VIC futures prices continued the variability of other States. CAL24 closed up 10% at $57, CAL25 was up 2.5% at $60 while CAL26 was down 3% closing at $56. CAL 27 ended the month trading down 3% at $57.

Calendar Year Contracts for Victoria

SA has less liquidity in the futures markets than other States, so changes tend to be lumpier and less a true reflection of the underlying market. For completeness we have included the graph below.

Calendar Year Contracts for South Australia

The Gas Market

Internationally, LNG netback prices ended the month at $12.03/GJ – down a further 14% from last month. Forecast prices for 2024 fell again to $12.77 – down another 8.5% compared to January. Forecast prices for 2025 were also down 7.5% at $13.4/GJ.


Domestic spot gas prices increased through February. The following graph shows the 30-day rolling average price at Wallumbilla gas supply hub – ending the month at $11.8/GJ, a 5% increase from January levels. This is still slightly below the regulated gas price cap of $12/GJ, and also below the LNG netback price. Prices are 10% below what they were the same time last year.

Gas storage at the key Iona storage facility decreased slightly through February. Storage ended the month at 21.8PJ – a 1% decrease over the month. Storage is now slightly below the highest we have seen at this time of year for the past 8 years.

LPG is an important fuel for many large energy users, particularly in areas where reticulated natural gas is not available. The contract price of LPG is typically set by international benchmarks such as the Saudi Aramco LPG – normally quoted in US$ per metric tonne.

The following graph shows the Saudi Aramco LPG pricing for the last 3 years as well as forecast pricing for the year ahead.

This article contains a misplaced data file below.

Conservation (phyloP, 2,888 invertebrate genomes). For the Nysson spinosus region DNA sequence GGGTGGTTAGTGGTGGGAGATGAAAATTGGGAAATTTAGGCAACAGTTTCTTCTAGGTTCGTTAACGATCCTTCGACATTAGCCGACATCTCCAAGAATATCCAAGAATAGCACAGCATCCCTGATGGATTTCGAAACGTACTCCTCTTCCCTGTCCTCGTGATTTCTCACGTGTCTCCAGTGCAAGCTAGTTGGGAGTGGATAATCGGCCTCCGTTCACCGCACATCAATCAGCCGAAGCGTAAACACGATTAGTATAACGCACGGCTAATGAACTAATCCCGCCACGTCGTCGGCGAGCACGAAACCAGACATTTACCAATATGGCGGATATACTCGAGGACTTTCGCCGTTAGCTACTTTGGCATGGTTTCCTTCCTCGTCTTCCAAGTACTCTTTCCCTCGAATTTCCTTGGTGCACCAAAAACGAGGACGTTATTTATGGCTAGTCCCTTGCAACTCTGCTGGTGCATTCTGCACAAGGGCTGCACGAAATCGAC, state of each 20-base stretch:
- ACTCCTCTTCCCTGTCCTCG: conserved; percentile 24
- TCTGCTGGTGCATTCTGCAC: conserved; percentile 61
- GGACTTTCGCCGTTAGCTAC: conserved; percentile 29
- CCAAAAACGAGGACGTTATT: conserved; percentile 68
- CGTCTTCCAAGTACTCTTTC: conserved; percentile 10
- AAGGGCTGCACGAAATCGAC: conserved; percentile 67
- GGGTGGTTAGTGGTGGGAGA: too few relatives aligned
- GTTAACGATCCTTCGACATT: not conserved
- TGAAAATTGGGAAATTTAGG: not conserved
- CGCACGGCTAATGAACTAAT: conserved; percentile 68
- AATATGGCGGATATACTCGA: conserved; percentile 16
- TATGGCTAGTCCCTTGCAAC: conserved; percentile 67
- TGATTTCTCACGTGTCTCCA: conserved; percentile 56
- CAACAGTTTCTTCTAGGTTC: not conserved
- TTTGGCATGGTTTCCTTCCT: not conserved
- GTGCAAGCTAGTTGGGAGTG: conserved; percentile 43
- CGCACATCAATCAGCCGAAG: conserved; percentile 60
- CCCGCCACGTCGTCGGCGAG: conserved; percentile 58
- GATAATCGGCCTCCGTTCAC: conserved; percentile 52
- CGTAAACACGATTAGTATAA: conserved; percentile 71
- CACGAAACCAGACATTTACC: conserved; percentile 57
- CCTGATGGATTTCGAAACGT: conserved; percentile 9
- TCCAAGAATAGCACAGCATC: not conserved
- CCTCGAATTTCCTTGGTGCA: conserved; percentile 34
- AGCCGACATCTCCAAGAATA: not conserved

The other main contributing factor to LPG prices in Australia is the exchange rate against the USD. As shown below this has been falling over the last few years adding to domestic LPG prices.

The Coal Market

The global energy crisis has been as much about coal as it has gas. The war in the Ukraine has driven energy prices, including coal, up. Prices in February increased, ending the month at US$132/T – a 14% lift on the January close. These prices are finally returning to levels close to what we expect to see as shown in the following graph of prices over the last 10 years.

High international coal prices continue to be an important driver of high electricity prices especially in the States most reliant on black coal generation – ie QLD and NSW. However, the coal price cap of $AUD125/tonne introduced by Governments in December 2022 has dampened the impact on electricity prices. This cap is due to expire at the end of June this year.

Environmental Certificates

The following graph shows environmental certificate spot prices over the last 3.5 years.

Environmental certificates mainly fell in price during February. VEECs finally reversed some of their recent increases, falling 5% in the month. They are now sitting at $91/certificate. Spot LGCs had a 3% decline in price while ESCs were down 6%. STCs were up slightly at $39.65 while ACCUs rose 3% to $36. 

Future dated LGCs were a mixed bag through February. CAL24 fell by 3% to $46.5, CAL25 increased 1% at $47, while CAL26 decreased by 1% to $39. CAL27 increased by 2% to $33.25 while CAL28 dropped 2% to $27.3.

About this Report

This energy market summary report provides information on wholesale price trends for all regions within the National Electricity Market (NEM) and environmental scheme certificates.

Please note that all electricity prices are presented as a $ per MWh price and all certificate prices as a $ per certificate price.

All NEM spot prices are published by the Australian Energy Market Operator (AEMO). Futures contract prices are sourced from ASX.

Further information can be found at the locations noted below.

  • Weather and Climate data – The Bureau of Meteorology publishes a range of weather related information which can be found here: